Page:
Brian Schneider recently argued for a group of corporate defendants for dismissal of a product liability suit in federal court in Philadelphia.
Brian Schneider recently argued for a group of corporate defendants for dismissal of a product liability suit in federal court in Philadelphia. He argued that plaintiff’s case required dismissal under Virginia’s “single disease” rule. On March 17th Judge Robreno of the U.S.D.C. in Philadelphia agreed and dismissed the case with prejudice! Kudos Brian!
A little more detail: In Kiser v. A.W. Chesterton, et al., the plaintiff originally filed in 1990 a claim for asbestosis in the U.S. District Court in Roanoke. That suit against a number of defendants – like all federal asbestos suits, was transferred to the Multi-District Litigation Panel in Philadelphia (“MDL”) – remained pending until the summer of 2010, at which time it was dismissed by Judge Robreno in the MDL. In 2008, before dismissal of his original action, the plaintiff was diagnosed with mesothelioma. Just a few months after dismissal of that first case, the plaintiff filed a second claim in federal court in Roanoke to recover for his mesothelioma. The second suit was against a new group of defendants. Like the first case, the second suit was also transferred to the MDL.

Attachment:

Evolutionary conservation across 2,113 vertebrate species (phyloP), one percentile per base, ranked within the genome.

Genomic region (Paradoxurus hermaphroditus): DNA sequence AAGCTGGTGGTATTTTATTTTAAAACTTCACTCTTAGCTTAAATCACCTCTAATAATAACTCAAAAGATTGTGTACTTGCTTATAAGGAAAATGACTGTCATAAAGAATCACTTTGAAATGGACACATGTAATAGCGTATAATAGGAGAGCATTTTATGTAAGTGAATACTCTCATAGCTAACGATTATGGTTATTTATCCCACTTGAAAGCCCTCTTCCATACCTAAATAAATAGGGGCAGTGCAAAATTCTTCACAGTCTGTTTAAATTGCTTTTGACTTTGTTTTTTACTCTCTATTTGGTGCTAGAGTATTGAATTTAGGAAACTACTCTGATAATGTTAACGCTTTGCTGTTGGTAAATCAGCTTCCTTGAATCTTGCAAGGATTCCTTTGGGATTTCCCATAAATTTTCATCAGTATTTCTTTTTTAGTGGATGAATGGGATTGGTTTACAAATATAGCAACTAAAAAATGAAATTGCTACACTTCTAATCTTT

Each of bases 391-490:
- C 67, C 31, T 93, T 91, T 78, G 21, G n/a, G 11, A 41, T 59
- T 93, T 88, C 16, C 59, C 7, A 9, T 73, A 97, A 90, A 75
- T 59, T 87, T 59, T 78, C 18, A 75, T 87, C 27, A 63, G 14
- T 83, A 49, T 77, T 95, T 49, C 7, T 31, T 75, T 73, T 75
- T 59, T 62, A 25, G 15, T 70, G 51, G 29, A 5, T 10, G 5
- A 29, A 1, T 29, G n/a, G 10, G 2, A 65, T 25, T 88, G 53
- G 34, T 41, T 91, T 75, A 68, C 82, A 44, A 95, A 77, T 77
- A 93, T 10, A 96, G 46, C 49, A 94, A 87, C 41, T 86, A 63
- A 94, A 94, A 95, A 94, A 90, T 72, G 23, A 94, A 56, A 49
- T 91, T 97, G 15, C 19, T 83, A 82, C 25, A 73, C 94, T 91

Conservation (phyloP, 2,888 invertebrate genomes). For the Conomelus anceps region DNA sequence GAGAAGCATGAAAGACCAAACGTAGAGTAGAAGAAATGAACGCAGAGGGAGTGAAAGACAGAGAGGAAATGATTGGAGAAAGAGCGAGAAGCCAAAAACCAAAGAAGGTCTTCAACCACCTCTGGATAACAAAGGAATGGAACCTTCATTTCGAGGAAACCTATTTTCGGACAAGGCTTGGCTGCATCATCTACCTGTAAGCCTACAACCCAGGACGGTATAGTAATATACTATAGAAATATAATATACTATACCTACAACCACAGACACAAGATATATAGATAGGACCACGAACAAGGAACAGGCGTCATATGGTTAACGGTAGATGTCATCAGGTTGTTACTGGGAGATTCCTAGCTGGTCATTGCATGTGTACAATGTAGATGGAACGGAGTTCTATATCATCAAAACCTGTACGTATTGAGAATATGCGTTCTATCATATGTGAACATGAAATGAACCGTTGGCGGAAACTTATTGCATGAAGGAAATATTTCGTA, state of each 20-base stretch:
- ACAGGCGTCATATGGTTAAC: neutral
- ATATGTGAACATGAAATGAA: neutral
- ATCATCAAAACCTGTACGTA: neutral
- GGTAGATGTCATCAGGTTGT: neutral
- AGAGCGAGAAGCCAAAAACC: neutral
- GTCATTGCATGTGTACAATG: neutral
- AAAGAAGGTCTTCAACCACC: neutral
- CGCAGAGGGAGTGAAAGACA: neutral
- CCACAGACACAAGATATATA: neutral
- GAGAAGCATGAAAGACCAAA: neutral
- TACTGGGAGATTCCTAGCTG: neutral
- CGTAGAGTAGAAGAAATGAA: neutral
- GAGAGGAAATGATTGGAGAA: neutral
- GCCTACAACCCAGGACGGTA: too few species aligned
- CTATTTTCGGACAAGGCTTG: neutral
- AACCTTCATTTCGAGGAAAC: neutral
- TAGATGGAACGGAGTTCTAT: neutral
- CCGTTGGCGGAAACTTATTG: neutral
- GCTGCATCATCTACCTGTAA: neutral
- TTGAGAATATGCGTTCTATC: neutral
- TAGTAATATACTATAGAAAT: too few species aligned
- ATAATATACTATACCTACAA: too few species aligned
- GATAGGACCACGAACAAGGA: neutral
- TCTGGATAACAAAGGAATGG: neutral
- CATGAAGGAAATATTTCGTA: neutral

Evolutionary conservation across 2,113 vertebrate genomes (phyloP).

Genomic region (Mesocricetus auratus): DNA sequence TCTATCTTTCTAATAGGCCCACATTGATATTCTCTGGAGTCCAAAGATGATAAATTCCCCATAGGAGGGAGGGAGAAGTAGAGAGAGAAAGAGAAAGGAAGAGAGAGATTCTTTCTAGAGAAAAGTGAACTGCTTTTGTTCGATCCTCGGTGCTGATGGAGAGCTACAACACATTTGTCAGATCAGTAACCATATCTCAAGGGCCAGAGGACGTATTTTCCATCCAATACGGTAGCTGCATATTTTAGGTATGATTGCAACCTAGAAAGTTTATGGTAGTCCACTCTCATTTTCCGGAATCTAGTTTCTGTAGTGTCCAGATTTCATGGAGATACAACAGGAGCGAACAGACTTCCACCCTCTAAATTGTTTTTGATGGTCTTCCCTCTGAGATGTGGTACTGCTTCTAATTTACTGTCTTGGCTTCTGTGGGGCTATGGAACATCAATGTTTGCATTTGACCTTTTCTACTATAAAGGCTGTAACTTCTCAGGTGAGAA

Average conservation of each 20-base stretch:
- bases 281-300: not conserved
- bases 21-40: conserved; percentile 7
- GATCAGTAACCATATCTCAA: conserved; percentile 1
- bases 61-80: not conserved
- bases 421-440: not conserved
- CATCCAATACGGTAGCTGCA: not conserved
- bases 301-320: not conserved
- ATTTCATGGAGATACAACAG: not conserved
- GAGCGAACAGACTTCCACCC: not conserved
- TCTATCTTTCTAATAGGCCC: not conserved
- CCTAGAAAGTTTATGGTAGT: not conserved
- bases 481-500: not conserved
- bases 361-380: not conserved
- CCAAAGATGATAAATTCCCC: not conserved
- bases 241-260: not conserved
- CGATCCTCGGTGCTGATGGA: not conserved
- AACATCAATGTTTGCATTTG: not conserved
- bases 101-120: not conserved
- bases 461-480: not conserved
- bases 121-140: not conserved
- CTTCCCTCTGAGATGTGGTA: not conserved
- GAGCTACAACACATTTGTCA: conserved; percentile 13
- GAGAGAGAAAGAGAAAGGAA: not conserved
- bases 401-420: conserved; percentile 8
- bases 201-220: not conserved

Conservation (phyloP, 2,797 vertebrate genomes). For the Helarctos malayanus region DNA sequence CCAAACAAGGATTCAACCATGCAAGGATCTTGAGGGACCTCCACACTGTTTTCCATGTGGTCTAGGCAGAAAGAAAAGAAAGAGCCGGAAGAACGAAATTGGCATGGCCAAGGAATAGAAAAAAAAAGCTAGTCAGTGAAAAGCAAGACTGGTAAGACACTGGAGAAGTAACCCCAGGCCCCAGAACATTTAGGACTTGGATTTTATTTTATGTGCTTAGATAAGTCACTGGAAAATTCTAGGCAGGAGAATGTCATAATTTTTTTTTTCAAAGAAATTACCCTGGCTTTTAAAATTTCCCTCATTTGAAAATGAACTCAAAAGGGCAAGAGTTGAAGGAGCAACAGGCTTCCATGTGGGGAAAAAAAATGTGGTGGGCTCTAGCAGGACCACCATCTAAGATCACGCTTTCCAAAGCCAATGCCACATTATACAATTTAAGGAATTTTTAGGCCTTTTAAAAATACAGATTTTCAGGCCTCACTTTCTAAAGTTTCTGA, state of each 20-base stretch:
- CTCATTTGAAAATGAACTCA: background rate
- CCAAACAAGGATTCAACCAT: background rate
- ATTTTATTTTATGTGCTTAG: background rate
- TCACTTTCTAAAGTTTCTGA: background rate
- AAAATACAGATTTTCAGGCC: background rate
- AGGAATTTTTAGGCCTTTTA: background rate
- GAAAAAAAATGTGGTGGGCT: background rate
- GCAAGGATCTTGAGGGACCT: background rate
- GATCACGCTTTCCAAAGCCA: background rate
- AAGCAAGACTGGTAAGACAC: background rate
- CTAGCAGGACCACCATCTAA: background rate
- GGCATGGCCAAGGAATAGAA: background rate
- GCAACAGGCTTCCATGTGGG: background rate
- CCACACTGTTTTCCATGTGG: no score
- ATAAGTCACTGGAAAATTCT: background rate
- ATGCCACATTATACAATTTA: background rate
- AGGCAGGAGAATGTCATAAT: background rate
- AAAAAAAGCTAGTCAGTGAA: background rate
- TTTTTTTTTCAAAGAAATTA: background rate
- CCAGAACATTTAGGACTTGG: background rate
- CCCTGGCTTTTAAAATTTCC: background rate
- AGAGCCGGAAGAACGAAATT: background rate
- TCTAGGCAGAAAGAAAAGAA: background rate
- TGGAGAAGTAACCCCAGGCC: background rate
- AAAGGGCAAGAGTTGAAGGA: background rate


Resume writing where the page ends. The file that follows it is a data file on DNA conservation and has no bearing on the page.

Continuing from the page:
It was the plaintiff’s contention before the MDL Court that a 1985 amendment to Va. Code § 8.01-249 – which changed the date of accrual for asbestos cases from the date that a plaintiff is “hurt” to when a diagnosis is actually communicated to the plaintiff – converted Virginia from its long-standing “single disease” rule. Under that rule, the statute of limitations for all of a plaintiff’s asbestos-related disease begins to run upon the diagnosis of the very first asbestos-related injury. Plaintiff instead asserted that under the 1985 amendment, Virginia is now a “two disease” jurisdiction, meaning that a new statute of limitations begins to run upon the diagnosis of each successive asbestos-related injury. Brian asserted that the plaintiff’s case required dismissal under the “single disease” rule. Relying in part on Caudill v. Wise Rambler, Inc., 210 Va. 11, 168 S.E.2d 257 (1969) and Joyce v. A. C. & S., Inc., 785 F.2d 1200 (4th Cir. 1986), the defendants argued that nothing in the 1985 amendment changed the “single disease” rule as it has existed in Virginia for nearly a century. On March 17, 2011, Judge Eduardo Robreno, of the U.S. District Court in Philadelphia, held that nothing in the 1985 amendment to § 8.01-249 affected the well-established “single disease” rule in Virginia. The Court granted the defendants’ motion and dismissed the case with prejudice.All News